SAN DIEGO — Two dead fin whales became dislodged from the hull of an Australian Navy ship as it pulled into Naval Base San Diego on Saturday.
Video on the San Diego Web Cam Facebook page shows the HMAS Sydney, an Australian destroyer, making its way into San Diego Bay on Saturday morning. The ship has been in the area conducting joint exercises with the U.S. Navy since early April.
At around 9:45 a.m. local time on Saturday, as the ship was pulling into a pier at Naval Base San Diego, a sobering sight emerged.
According to U.S. Navy spokesperson, the carcasses of two fin whales became dislodged from the hull and surfaced.
One was 65 feet long. The other was about 25 feet.
“It's sad, but it’s also not surprising,” said John Calambokidis, research biologist at the Cascadia Research Collective in Washington.
Calambokidis has been studying whales and ship strikes for several decades.
While he's never heard of two whales being found at the same time, he says it's not uncommon for the strikes to be first discovered when a ship slows down. That's because of the size and speed of large ships.
“In the vast majority of cases I”m familiar with, the ship is unaware of having struck the whale,” Calambokidis said.
Calambokidis says the collisions could have take place anywhere — from close to shore or far out at sea.
“While it possible could be separate incidents, it also possible this is a mother and calf from the size distribution,” Calambokidis said.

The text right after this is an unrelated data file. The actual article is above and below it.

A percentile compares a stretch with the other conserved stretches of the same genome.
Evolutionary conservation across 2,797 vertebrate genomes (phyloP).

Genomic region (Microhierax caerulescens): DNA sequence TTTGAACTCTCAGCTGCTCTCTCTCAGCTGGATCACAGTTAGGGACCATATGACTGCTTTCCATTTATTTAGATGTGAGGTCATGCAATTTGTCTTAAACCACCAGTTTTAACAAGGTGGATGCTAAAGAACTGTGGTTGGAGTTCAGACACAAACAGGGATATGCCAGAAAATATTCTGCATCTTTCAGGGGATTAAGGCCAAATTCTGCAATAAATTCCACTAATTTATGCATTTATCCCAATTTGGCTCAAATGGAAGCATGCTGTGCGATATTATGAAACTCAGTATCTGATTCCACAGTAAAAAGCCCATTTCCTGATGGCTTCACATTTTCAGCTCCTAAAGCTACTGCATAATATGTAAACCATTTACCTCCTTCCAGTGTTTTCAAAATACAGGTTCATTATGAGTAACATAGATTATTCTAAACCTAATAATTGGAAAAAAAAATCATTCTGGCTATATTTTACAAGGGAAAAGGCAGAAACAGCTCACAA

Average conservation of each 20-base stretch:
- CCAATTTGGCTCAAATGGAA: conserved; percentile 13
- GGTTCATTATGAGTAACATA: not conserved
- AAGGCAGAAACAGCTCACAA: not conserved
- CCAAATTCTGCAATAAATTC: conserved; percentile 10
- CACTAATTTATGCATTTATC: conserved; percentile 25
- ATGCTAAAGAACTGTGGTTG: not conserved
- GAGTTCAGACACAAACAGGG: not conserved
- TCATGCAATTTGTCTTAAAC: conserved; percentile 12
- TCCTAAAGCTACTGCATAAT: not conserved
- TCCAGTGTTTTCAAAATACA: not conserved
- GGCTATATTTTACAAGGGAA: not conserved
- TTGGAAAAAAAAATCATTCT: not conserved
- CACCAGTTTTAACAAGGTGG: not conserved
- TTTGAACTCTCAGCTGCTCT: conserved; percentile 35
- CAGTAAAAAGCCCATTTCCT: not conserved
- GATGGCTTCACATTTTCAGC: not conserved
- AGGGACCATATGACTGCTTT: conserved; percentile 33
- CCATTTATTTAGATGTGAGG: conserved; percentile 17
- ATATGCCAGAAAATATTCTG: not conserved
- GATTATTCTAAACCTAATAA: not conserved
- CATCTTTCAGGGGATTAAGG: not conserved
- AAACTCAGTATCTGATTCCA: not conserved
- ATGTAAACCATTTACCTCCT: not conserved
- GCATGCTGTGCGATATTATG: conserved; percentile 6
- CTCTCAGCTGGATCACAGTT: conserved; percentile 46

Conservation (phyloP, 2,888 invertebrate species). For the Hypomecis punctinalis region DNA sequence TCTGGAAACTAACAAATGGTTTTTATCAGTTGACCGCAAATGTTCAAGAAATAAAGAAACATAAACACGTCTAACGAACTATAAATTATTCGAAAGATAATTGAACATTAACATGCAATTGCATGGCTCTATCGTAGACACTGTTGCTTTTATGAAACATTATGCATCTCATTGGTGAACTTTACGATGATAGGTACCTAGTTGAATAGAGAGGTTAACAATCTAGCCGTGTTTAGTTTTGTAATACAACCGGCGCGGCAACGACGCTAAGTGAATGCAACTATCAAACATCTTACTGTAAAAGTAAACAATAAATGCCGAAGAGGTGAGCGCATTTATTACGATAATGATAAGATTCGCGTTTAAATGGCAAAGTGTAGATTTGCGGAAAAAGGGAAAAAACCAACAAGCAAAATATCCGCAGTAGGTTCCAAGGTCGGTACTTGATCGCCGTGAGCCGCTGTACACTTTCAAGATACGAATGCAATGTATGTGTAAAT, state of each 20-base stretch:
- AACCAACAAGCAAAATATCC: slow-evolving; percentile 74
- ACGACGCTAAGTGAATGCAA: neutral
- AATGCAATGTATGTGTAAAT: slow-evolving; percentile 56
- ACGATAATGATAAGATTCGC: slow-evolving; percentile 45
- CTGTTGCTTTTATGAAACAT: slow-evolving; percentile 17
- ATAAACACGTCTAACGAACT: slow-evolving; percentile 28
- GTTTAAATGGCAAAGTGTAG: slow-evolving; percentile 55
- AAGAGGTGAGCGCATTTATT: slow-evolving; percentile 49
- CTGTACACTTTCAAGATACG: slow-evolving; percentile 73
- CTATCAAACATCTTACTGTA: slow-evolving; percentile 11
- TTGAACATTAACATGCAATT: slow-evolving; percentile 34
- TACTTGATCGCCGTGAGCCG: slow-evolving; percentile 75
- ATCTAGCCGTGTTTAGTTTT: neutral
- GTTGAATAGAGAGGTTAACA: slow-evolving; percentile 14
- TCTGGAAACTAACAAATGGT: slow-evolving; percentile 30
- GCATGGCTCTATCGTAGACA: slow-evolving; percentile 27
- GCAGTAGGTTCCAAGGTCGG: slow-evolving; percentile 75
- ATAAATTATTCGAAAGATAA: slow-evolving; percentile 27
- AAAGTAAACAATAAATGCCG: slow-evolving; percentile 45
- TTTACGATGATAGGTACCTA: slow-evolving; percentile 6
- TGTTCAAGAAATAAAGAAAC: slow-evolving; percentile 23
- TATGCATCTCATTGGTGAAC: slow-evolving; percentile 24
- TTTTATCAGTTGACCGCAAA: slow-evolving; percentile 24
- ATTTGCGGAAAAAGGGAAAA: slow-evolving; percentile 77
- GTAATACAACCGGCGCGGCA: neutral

Calombikidis says the fin whale is vulnerable to ship strikes because of its large size. It also breathes, rests and sometimes feeds near the surface.
He says along the West Coast, there are a few documented strikes of fin whales every year, but the actual number is closer to 50.
On Tuesday afternoon, the larger of the two whales was towed out to sea to be sunk.
In a statement, the U.S. Navy said that it "takes marine mammal safety seriously and is disheartened this incident occurred.”
According to the U.S. Navy and NOAA Fisheries, a joint review into the incident will be conducted between U.S. and Australian authorities.
Tissue samples have been collected and a necropsy may be done on the smaller whale.
Calambokidis says fin whales are found off San Diego’s coast year round. May is considered an intense feeding time for the animals.
This story was originally published by Michael Chen on Scripps station KGTV in San Diego.